The key to a vehicle's overall operation is the superior, quality design of its major moving subsystems. Automotive gasoline and diesel fuel delivery systems in particular must be virtually malfunction free for all components for the entire vehicle prescribed service life. Fuel systems must be robust and precise enough to store and deliver the appropriate amount of fuel to power the engine. These stringent requirements necessitate a basic understanding of the subsystem working principles, functionalities and interrelated components.
This course provides a basic yet thorough examination of technical issues involved in automotive gasoline and diesel fuel delivery. Participants will acquire a fundamental understanding of the current technology and requirement guidelines and apply some of the principles through an in-class project and exercises. Examples of frequently encountered technical issues of fuel delivery systems shall also be discussed. The course is designed to encourage discussion, insights, and possible solutions into the engineering problems encountered in the gasoline and diesel fuel delivery systems and components.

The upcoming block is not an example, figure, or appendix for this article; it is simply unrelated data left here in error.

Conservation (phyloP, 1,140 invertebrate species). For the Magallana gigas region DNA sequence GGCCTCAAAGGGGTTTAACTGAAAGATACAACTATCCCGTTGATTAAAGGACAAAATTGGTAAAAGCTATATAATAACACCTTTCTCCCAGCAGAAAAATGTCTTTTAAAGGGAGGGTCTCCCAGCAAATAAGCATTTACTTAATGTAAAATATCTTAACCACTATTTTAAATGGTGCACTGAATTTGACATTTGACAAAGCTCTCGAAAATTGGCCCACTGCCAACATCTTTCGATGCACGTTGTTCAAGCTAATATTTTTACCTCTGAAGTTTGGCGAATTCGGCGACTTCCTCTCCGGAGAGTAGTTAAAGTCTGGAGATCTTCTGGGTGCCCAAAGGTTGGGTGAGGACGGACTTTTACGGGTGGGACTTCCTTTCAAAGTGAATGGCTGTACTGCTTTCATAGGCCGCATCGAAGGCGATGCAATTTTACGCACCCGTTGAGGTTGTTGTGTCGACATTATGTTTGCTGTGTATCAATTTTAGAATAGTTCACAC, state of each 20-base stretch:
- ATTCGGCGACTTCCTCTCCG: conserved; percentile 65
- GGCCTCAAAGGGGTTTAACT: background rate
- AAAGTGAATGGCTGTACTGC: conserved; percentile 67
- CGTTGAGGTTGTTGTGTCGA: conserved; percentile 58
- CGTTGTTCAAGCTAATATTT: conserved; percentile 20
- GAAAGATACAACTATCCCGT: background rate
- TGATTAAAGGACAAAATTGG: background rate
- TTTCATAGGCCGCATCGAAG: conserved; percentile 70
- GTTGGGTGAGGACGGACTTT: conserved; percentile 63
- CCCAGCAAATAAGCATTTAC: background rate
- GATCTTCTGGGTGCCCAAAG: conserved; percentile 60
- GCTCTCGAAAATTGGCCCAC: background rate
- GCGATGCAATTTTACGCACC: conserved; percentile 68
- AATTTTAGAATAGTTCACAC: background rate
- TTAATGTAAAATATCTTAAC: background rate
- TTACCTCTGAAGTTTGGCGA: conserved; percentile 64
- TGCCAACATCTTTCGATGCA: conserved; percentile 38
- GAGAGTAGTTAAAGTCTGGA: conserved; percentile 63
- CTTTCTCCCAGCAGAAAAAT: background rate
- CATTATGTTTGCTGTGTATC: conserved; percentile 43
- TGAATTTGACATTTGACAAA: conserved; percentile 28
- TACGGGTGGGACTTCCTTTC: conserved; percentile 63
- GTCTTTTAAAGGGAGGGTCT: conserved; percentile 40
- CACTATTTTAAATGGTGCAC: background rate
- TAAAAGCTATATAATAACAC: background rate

By attending this seminar, you will be able to:
You should attend if you are an engineer or engineering manager involved in design, research, testing or implementation of automotive fuel delivery systems. Engine designers, suppliers of fuels and fuel delivery system components, and polymer engineers may benefit as well.
An engineering degree in any discipline would be beneficial.
You must complete all course contact hours and successfully pass the learning assessment to obtain CEUs.